Algorithms for High Performance DevOps

Exciting as they are Cloud Native technologies aren’t exempt from the practical considerations of adopting any new technology, most notably the business case, and especially the fact that organizational transformation is also a key ingredient for success. It is this combination that makes possible ‘Algorithms for High Performance DevOps’.

In short the adoption of new technology tools won’t address issues that arise from departmental conflicts and the bottlenecks they cause, and thus an overall, holistic transformation of both technology and organization is required.

Identifying Process Constraints

This presentation from NTT Communications describes this constraint, making the specific point that tools could only achieve a certain level of improvement, their bigger challenges arose from organizational dynamics.

NTT make the critical observation that define the limitations of their progress and with this the need for broader organizational transformation. On slide 23 showing their future plans and challenges, they highlight how they reached the ceiling limits of what toolchains alone can achieve:

“Each section has its own Agile environment.

Difficult to promote collaboration over the sections.”

In other words tools can only solve tool-related problems – Those created by organizational boundaries et al therefore need organizational level solutions.

Starting to define organizational change sets the scene for the role of Business Architecture, providing the tools to both plan the desired future state team and process models, but also help document what the current capabilities are, often a big part of the challenge.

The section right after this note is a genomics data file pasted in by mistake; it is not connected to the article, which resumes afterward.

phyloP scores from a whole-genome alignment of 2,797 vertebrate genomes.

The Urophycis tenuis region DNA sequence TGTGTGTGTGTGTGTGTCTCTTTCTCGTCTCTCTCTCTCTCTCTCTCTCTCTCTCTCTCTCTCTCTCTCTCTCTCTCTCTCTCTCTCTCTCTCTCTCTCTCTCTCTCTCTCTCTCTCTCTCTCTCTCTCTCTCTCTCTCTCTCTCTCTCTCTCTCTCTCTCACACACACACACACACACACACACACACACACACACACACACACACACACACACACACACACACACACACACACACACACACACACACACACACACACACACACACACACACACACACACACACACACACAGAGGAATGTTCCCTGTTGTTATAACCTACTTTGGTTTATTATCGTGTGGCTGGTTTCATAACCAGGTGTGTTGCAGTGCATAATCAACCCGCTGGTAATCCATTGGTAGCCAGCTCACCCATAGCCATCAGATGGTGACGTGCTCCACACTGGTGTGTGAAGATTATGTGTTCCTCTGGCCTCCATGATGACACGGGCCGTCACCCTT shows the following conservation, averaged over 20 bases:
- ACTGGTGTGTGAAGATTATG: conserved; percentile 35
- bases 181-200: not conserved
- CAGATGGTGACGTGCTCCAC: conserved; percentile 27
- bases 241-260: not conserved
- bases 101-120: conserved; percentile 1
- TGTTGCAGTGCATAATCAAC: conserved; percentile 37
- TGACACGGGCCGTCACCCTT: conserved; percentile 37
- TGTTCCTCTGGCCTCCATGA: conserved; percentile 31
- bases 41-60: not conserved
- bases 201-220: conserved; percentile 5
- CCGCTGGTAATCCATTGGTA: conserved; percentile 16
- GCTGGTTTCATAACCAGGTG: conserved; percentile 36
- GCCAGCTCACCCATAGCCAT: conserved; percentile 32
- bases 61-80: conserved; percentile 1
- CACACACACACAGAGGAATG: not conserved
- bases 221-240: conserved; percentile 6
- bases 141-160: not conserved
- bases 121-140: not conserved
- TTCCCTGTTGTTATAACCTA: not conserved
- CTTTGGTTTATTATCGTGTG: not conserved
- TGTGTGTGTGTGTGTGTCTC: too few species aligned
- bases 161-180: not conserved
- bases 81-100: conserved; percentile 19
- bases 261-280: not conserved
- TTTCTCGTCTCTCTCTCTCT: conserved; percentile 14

For example Value Stream Mapping is the process of analyzing the flow of work across teams, literally identifying those activities that add value to customer workflow. This would start to identify the blockages caused by departmental silos, as NTT describe. How to better optimize them then the process of planning DevOps transformation.

Business Capability Team – From Silos to DevOps

DevOps also encompasses the organizational and team practices, referring to the fusion of previous distinct departmental functions of software development and IT operations, a distinction that often lead to the kinds of challenges that silos usually create. It sets out to break down the artificial boundaries that develop profusely in large, hierarchical organizations, and instead self-organize around a ‘delivery pipeline’ of the work required to deploy code faster and with fewer errors.

IT Revolution, one of the leading experts in the field, captures these challenges and describes the transformation to new models very effectively, citing the ‘Inverse Conway Manoeuvre’ as the technique for designing DevOps team flows.

Conway published revealing research in the 60’s that showed organizational performance is directly related to the hierarchical department structures that management choose to organize these teams. For example cost-centric functional approaches, such as grouping software development and IT operations into their own departments, results in local optimizations but long lead times overall, caused by the bottlenecks that arise through slow hand offs between them.

Agile DevOps teams have instead focused on the end-to-end process required to deliver new software and organized around these, implementing ‘Business Capability Teams’ – Multi-discipine teams that work together across the entire lifecycle. Martin Fowler closes the loop, describing how the approach goes hand in hand with the new microservices architecture, and Scott Prugh of AMC explores this transformation in detail in this Slidedeck.